Many times when people think about infections, the testes are usually one of the last body parts to come to mind. You may not be aware, but it is very possible to get an infection down there.
In this article, we will be considering a common type of infection called epididymo-orchitis.
What is epididymo-orchitis?
This term refers to inflammation of the epididymis and testicles, often due to an infectious cause.
The epididymis is a part of the male reproductive system where sperm cells are first stored to mature after they have been released from the testes.
The testes are two (normally) ball-like organs which are normally situated in the scrotum of a man. The testis is the manufacturing site for sperm.
When microorganisms get into the body and cause infection of the testes and epididymis, epididymo-orchitis results.
It possible for there to be only orchitis (inflammation of the testis alone) without involvement of the epididymis. However, because both organs are connected, they regularly get infected at the same time.
How does epididymo-orchitis occur?
Like the central nervous system, the testis is considered a ‘sanctuary site’ in the body because its anatomy makes it difficult for most organisms and molecules to pass through. However, disease-causing organisms can still penetrate the organ and cause infection and inflammation.
Factors that increase the risk of this include:
- Urinary tract infection: The urinary and reproductive systems are intricately linked in males. Therefore, a UTI can easily track up to affect the testis and epididymis.
- Older age: As men age, the likelihood of developing prostate enlargement increases. BPH is a risk factor for urinary tract infections which can cause epididymo-orchitis.
- Penetrative injury through the scrotum.
- Having a urinary catheter.
- Mumps infection: The viral infection typically causes parotid gland swelling (a salivary gland in the mouth) and epididymo-orchitis. Research has shown that 1 in 5 boys with mumps will develop epididymo-orchitis.
- Any surgery to the testes or scrotal area increases the risk of developing the infection.
- Sexually transmitted infections like gonorrhoea.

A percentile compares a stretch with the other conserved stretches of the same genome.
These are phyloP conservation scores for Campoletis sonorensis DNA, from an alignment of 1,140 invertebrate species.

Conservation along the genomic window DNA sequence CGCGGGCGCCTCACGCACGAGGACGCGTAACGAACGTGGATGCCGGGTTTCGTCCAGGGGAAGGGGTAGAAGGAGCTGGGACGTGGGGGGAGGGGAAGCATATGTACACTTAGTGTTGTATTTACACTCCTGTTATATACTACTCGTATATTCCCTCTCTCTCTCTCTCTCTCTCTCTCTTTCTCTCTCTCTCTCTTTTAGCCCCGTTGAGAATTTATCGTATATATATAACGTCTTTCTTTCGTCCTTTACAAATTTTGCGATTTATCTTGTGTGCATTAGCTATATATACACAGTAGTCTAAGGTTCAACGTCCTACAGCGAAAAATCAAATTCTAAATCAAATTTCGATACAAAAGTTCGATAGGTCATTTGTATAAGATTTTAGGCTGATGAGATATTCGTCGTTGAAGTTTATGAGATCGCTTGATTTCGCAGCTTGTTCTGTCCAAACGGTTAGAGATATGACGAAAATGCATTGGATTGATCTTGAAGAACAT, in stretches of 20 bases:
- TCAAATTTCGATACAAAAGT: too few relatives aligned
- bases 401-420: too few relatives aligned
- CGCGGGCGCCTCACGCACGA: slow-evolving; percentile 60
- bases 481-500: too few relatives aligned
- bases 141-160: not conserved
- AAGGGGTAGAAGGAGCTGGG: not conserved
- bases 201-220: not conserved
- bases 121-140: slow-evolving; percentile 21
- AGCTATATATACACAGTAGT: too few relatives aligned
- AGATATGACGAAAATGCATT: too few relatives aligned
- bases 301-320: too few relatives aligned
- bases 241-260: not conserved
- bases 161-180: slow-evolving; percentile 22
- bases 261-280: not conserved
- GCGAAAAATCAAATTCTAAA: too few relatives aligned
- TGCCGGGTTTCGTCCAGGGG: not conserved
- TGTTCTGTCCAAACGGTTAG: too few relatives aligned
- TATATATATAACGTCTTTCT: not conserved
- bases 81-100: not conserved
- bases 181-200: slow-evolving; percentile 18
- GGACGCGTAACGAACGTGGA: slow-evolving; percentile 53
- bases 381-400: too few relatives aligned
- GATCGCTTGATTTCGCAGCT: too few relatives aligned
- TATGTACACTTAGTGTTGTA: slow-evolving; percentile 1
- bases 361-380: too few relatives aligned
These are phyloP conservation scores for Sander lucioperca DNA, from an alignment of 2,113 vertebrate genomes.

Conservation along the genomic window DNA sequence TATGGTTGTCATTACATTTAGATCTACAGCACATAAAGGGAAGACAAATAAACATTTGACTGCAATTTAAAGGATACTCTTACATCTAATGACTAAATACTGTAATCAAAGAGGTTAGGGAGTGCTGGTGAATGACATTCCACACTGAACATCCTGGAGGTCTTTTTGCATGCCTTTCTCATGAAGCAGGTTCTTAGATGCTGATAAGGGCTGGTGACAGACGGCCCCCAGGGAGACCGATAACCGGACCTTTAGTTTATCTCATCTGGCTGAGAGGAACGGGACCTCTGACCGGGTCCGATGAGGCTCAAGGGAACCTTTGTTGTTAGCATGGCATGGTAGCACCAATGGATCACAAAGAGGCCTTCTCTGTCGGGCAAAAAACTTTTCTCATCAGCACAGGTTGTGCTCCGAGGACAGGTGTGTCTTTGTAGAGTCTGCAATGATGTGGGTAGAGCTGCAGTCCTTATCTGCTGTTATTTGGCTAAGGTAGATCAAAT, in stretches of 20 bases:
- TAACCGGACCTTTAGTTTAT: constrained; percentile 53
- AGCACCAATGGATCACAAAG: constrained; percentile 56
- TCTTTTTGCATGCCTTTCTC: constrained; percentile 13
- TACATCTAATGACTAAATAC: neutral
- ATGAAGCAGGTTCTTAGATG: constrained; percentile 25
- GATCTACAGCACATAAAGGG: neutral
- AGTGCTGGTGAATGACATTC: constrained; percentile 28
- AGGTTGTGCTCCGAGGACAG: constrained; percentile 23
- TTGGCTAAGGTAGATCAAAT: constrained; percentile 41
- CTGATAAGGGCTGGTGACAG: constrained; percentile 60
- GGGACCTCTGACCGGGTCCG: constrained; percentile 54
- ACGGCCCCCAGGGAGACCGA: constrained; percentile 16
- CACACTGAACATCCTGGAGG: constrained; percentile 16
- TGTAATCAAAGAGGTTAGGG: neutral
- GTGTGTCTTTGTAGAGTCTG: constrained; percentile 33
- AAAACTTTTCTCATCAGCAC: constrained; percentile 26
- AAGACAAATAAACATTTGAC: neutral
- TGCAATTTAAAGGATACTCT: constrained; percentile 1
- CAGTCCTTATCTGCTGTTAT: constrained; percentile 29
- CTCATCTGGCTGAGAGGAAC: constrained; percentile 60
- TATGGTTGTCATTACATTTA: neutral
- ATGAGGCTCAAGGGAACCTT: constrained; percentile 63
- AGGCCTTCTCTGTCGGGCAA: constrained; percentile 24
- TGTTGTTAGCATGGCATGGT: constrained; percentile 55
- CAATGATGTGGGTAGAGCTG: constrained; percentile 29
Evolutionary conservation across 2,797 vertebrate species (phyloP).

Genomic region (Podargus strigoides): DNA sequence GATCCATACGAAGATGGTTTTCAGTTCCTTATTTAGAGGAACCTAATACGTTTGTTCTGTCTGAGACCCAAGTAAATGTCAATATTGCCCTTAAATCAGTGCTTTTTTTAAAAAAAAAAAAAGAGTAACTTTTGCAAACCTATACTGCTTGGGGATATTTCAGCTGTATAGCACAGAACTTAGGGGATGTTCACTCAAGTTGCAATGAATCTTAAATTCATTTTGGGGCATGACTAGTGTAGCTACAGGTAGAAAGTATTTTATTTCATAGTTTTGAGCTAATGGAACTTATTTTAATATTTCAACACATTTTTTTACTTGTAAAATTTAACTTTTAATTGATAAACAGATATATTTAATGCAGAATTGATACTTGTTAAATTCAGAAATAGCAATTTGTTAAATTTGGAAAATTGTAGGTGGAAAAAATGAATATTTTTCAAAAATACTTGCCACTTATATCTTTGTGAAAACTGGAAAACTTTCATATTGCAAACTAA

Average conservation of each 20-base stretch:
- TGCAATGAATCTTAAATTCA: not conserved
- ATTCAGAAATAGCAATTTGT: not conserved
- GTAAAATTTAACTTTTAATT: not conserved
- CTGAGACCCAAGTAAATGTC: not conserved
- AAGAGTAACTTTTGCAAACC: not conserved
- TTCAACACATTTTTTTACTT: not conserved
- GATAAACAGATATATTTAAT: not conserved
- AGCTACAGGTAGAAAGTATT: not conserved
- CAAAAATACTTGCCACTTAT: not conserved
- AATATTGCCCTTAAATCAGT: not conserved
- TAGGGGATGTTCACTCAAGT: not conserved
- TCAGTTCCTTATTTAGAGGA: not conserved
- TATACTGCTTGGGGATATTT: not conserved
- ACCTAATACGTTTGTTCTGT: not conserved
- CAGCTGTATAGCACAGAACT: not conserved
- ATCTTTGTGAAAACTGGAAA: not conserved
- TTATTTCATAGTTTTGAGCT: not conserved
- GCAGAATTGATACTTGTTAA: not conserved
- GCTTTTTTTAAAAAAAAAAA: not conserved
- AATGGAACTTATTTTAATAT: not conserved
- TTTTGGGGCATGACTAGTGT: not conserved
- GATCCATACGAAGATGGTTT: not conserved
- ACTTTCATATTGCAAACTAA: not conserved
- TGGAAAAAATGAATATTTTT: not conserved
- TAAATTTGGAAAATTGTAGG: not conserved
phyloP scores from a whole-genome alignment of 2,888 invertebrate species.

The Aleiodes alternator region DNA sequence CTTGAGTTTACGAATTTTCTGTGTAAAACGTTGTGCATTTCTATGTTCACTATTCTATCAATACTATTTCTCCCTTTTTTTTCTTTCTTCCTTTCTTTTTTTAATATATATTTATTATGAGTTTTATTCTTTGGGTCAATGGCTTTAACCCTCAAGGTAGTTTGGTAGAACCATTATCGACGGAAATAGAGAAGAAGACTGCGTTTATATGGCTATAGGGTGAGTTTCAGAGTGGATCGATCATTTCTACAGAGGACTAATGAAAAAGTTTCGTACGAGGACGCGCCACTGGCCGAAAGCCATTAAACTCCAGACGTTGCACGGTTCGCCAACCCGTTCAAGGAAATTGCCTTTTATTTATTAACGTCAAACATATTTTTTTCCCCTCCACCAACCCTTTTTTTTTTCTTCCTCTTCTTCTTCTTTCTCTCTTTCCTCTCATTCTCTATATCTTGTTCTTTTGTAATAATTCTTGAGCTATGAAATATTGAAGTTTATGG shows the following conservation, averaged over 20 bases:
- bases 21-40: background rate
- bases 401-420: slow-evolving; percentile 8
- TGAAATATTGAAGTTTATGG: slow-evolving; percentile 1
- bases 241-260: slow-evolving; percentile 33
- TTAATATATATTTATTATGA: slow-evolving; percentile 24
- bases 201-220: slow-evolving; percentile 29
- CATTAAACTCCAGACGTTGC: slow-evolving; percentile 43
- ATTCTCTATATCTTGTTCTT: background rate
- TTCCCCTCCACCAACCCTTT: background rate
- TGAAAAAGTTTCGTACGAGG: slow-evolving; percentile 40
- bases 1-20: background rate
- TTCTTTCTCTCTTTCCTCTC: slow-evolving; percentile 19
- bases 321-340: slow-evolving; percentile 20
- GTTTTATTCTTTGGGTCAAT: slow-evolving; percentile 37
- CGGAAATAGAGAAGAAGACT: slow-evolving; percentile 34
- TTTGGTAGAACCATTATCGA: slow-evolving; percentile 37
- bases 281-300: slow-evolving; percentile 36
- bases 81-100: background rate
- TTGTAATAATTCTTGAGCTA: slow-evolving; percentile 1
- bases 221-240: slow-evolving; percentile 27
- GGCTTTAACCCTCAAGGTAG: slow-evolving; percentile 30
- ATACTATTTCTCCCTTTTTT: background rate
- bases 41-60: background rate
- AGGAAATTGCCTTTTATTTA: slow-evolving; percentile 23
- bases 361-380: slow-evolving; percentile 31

Symptoms of testicular infection
Epididymo-orchitis can cause the following symptoms:
- Testicular or scrotal pain
- Scrotum/testis that feels warm to touch
- A heavy, pulling or dragging sensation in the testis/scrotum
- Swollen testis
- Urethral discharge (if there is co-existing urinary tract infection or STI)
These symptoms typically affect one testis at a time. It is unusual for the infection to affect the two testes at the same time.
How is epididymo-orchitis diagnosed?
Your doctor will ask you some questions and examine you to help arrive at the diagnosis.
Tests like urine microscopy/culture/sensitivity and other blood tests may be done. Scrotal ultrasound scan is also not out of place.
How is epididymo-orchitis treated?
Treatment of the infection typically involves:
- Use of antibiotics to treat the infection
- Treating any co-existing STI
- Use of pain killers to subdue the pain
- Sexual abstinence is usually required until the infection subsides.
A simple case of epididymo-orchitis may get complicated if adequate treatment is not given on time.
Some of these complications include:
- Chronic scrotal pain: Pain that persists even after the infection has resolved.
- Testicular abscess: Pus can form in the infected site.
- Sub-fertility or infertility: Fertility problems can arise if the infection is not well managed.
- Chronic inflammation of the affected testis.
- Testicular gangrene: The affected testis may die off and require surgical removal.
A word from Healthfacts
Epididymo-orchitis is a treatable infection of the testes and epididymis of a man. It is important to seek treatment early, to avoid complications.
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